Inequality in Apartheid Israel

Still true today is the 1961 observation of  Former South African President Hendrick Verwoerd that “Israel, like South Africa, is an apartheid state.”

The following is excerpted from: The Inequality Report: The Palestinian Arab Minority in Israel, issued by Adalah: The Legal Center for Arab Minority Rights in Israel in March 2011.

• Inequalities between Arab [Palestinian citizens who are primarily Muslim and Christian] and Jewish citizens of Israel span all fields of public life and have persisted over time. Direct and indirect discrimination against Palestinian citizens of Israel is ingrained in the legal system and in governmental practice.

• The definition of the State of Israel as a Jewish state makes inequality and discrimination against Palestinian citizens of Israel a reality and a political project. The pairing of “Jewish” and “democratic” both codifies discrimination against non-Jewish citizens and impedes the realization of full equality.

• The State of Israel actively promote[s] and direct resources to Jewish citizens as a privileged majority within the “Jewish State”. In many policy areas, including the designation of “National Priority Areas” and the use of the military-service criterion to allocate resources, the state actively preserves and perpetuates inequalities between Arab and Jewish citizens of Israel.

• More than 30 main laws discriminate, directly or indirectly, against Palestinian citizens of Israel, and the current government coalition has proposed a flood of new racist and discriminatory bills which are at various stages in the legislative process.

• Palestinian citizens of Israel are afforded differential and unequal treatment under Israeli law in the field of citizenship rights. A new law makes it possible to strip Israeli citizenship for various reasons related to alleged “disloyalty” to the state, … indirectly targeting the citizenship rights of Palestinian citizens. [While Jewish Israelis are free to bring their non-Israeli spouses with them to live in Israel, this does not apply to Palestinian citizen of Israel.]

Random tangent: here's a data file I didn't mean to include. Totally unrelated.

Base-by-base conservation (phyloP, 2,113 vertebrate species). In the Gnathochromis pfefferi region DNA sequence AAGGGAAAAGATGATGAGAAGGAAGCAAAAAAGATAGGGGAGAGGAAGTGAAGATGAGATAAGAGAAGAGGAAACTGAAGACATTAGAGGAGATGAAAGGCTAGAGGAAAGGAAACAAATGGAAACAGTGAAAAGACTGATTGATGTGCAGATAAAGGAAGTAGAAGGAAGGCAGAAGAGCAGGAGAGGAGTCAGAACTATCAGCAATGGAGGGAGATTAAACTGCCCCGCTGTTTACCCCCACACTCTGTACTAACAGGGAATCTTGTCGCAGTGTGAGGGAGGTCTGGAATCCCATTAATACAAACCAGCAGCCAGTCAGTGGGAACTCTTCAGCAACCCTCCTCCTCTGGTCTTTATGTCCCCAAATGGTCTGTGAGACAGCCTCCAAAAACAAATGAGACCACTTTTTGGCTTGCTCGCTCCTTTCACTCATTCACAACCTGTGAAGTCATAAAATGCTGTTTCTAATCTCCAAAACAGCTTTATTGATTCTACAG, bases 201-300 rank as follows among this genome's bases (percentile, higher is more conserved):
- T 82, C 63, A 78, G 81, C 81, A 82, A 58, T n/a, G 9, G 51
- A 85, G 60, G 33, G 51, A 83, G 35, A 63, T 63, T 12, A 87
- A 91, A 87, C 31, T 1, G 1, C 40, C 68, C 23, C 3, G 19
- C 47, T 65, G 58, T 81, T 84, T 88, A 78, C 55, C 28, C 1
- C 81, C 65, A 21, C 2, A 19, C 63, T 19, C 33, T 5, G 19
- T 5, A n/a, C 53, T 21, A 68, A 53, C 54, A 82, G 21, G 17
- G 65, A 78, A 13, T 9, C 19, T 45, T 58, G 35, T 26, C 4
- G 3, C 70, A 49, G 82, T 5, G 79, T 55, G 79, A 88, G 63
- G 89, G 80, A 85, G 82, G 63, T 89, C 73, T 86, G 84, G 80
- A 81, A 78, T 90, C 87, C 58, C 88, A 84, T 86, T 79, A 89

• Palestinians citizens have unequal access and lower levels of participation than Jewish citizens in all spheres of public life and decision-making, [including] the judiciary, the legislature, government, [and] civil service. [This restricts their] access to decision-making processes and centers of power, and a diminished ability to redress inequality and discrimination.

• The Arab voice has become increasingly delegitimized in the Israeli political and legislative process: according to recent polls around one third of Jewish citizens agree that Arab citizens should be denied the rights to vote and to be elected to the Knesset, and more than half of Jewish teenagers would deprive Arabs of the right to be elected to the Knesset.

• The criminal justice system is regularly used as a means of delegitimizing political acts and expression by Palestinian citizens of Israel, including their elected political leadership. Several Arab Members of the Knesset have been indicted or had parliamentary privileges revoked for legitimate political activities and speech that falls within the scope of their work as elected representatives.

• The police routinely use force and arrest against Arab demonstrators as a deterrent in order to silence voices of protest. Anti-war protestors against the Israeli military operation “Cast Lead” in Gaza, mainly Arab citizens, … were subjected to serious police violence … disproportionate and systematic mass arrests, primarily on the pretext of their mere presence at the scene.